After a day of stormy skies and light rain, today dawned sunny and mild. Over the past week, many trees have leafed out, and the leaf color has changed from soft pastel to deep, vibrant spring green. Jennie put in our garden transplants yesterday; all around the neighborhood flower boxes are overflowing with bloom. In the woods, the lady slippers are in full flower, as are the large white trillium; spring is at an end.
It has been a busy, fun week, punctuated with birthdays and a joyous college graduation, celebrated by the graduate, parents, step-parents, grandparents, and sibs, a real Twenty-First Century event. We are reminded that although we are cultural minorities, many of the life markers and ceremonies that are important to us, are the very ones that are significant to our friends and colleagues. These shared life events are the stuff that shapes our understanding of the social world. They are also the foci for numerous conflicts: who may vote or drink, who may marry or utilize bathrooms, and who may pass through educational barriers, hopefully into a larger world, to name but three.
The graduation was at the Massachusetts College of Art and Design in Boston, where one of my step-children/adults, Daniel graduated last Thursday. The venue was filled with proud, boisterous families and friends; the graduates, as fits an art school, were decked out in a fantastic array of creativity, in addition to robes.
The audience was marvelously diverse, economically, racially, and ethnically. Each of the several graduation speakers noted that, and called for the graduates, and those of us in the audience, to do all we can to support and encourage such diversity, even in times such as now, when diversity is under sharp, concerted attack.
The speakers, and the diversity before me, set me to musing that while culturally significant life events such as this graduation may be nearly universal, the way individuals, families, and cultures understand, and approach them, is immensely variable, as are the conflicts that arise when values and norms collide. For example, during this spring’s graduation season, there were several controversies centered on Indigenous people’s traditions of wearing eagle feathers, or other emblems, to signify significant accomplishment.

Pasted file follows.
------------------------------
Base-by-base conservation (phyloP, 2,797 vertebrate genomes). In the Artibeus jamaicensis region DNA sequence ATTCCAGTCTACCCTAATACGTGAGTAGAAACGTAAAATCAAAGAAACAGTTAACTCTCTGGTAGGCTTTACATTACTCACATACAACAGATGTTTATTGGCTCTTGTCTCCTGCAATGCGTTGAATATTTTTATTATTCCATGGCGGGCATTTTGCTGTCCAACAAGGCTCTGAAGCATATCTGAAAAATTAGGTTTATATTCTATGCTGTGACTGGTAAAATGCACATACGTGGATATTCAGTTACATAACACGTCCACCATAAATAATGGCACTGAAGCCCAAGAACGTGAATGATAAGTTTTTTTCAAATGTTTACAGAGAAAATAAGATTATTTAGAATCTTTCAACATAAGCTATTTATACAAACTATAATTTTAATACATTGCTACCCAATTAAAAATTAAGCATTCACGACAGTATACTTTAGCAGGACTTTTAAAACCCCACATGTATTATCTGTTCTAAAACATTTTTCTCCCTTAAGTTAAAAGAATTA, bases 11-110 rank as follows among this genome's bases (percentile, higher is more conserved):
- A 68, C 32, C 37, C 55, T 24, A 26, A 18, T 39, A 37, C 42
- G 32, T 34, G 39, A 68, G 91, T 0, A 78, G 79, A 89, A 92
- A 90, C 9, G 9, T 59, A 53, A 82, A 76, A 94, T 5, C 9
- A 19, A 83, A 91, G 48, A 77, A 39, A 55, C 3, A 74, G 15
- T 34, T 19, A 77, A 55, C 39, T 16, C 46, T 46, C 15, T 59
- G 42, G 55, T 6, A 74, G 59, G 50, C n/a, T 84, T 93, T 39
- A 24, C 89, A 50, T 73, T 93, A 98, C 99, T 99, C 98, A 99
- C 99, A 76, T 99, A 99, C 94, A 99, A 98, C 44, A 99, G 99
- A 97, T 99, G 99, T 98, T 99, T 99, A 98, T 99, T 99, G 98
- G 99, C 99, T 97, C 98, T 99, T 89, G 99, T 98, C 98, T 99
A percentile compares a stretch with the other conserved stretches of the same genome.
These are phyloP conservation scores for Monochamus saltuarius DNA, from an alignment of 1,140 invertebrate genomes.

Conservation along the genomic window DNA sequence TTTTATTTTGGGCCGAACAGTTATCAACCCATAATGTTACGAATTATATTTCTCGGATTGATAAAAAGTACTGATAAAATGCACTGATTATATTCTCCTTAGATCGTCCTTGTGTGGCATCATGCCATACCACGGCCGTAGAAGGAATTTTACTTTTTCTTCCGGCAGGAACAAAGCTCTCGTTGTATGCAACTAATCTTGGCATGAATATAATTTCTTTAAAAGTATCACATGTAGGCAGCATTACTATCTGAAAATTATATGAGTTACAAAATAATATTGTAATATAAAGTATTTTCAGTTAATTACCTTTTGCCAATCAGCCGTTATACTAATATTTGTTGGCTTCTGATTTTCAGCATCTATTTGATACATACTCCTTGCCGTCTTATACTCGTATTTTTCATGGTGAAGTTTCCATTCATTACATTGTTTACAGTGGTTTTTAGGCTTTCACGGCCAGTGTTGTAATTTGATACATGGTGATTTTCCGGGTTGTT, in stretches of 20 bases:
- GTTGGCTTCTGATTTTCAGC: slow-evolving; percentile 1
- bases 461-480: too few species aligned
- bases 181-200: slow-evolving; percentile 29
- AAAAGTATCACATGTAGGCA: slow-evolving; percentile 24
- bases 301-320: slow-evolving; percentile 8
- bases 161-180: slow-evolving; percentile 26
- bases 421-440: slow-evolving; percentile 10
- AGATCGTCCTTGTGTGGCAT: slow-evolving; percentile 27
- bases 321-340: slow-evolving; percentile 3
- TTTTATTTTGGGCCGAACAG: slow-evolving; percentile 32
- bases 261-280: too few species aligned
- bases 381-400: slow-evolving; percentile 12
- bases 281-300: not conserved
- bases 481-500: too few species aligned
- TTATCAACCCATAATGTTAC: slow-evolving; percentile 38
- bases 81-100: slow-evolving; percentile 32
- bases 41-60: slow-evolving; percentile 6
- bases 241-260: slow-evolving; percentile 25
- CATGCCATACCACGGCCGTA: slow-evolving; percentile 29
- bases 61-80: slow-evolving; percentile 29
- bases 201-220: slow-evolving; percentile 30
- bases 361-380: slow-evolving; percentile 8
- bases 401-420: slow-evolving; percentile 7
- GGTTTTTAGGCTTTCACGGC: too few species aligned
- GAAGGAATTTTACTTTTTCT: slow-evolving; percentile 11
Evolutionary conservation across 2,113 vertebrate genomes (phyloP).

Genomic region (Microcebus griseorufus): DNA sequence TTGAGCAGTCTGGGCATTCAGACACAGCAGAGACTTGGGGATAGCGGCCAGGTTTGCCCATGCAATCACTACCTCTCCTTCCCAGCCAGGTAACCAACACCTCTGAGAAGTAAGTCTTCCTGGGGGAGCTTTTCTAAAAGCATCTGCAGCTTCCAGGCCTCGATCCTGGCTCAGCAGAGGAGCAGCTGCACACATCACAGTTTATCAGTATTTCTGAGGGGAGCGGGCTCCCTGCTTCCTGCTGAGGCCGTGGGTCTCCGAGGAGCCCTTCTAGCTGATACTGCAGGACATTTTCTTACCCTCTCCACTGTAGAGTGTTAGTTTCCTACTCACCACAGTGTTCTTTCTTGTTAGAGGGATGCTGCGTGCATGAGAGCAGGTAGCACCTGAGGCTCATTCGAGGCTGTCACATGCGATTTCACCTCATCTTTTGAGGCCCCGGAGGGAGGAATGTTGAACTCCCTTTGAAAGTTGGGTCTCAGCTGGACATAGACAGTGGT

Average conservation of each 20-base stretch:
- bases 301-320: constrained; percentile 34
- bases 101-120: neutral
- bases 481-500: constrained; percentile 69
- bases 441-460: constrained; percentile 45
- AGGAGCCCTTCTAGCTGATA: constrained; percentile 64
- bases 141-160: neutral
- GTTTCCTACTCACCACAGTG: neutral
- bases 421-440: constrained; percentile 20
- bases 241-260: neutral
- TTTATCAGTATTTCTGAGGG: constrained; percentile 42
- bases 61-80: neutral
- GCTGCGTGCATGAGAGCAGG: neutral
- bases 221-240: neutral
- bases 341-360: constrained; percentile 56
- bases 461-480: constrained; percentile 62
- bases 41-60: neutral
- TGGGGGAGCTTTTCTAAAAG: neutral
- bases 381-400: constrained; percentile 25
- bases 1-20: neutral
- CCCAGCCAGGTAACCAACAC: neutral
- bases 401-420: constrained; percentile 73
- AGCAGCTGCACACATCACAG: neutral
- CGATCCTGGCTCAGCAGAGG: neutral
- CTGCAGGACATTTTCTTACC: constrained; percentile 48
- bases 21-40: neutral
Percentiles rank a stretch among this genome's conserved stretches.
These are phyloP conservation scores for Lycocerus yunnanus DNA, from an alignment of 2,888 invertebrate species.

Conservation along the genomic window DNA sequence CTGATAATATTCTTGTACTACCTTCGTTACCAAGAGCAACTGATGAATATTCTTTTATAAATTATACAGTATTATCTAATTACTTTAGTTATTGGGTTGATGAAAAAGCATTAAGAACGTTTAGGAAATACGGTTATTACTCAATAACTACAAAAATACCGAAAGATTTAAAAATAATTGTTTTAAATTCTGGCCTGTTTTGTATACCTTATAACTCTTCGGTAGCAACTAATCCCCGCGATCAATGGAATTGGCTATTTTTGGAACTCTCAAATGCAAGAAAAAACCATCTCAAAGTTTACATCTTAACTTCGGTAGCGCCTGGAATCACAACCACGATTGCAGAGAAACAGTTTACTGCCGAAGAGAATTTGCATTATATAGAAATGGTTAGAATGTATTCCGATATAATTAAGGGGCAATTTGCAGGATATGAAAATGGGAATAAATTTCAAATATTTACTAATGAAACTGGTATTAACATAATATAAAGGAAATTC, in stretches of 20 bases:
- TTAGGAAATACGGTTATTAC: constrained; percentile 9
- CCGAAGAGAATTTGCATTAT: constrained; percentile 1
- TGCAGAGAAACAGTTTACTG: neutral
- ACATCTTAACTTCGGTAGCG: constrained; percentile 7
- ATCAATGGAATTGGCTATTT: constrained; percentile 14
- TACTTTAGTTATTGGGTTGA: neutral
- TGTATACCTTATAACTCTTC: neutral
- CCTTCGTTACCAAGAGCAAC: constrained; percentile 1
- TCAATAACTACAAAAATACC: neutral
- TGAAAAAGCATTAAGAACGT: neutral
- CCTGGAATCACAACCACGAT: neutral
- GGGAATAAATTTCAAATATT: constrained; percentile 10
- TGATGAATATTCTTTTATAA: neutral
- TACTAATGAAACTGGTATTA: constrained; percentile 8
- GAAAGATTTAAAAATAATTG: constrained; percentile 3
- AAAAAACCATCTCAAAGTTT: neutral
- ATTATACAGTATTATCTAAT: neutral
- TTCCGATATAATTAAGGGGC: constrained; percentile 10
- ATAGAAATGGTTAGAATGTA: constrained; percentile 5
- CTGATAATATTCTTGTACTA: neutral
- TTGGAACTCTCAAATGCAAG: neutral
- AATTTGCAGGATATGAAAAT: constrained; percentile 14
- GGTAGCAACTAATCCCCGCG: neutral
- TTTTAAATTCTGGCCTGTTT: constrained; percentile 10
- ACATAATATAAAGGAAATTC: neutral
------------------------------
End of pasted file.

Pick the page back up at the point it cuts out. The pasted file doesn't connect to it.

Usually, these conflicts erupted when educators from the dominant culture refused to allow students to wear traditional clothing or paraphernalia. Such refusals effectively erase the identities of Native students and their families, and strongly imply that First Nations cultures are unimportant, or worse. It is not a coincidence that Indigenous students seek to display pride in their families and cultures, nor that school authorities attempt to deny such expressions. Painful incidents are ubiquitous in the general culture, only becoming visible to all when they are played out on a brightly lit, public stage. In the context of large life-cycle events, everyday micro-aggression becomes magnified, and thus, more collectively distressing.
In our consulting rooms and healing circles, we are daily reminded of the myriad ways micro-aggression is used to marginalize and degrade Native people, alongside other minority cultures, alternatively gendered folks, and persons with disabilities. Micro-aggression is ubiquitous in the dominant culture, even as what has long been the cultural norm is challenged by a host of other cultural traditions. All too often, as we are seeing to in the U.S., and around the world, politicians side with those who repress and stigmatize, who have an overly narrow view of cultural norms.
This morning NPR ran a piece about the rise of ultra-right wing politicians in Europe and North America, and their success at the polls. In the U.S., attacks on minority cultures come from both the left and the right, even as they are primarily identified as arising from the right. As we navigate this very difficult election year, it is crucial that we point out, and reject, micro, and macro, aggression against those with less power when it occurs, irregardless of where it originates.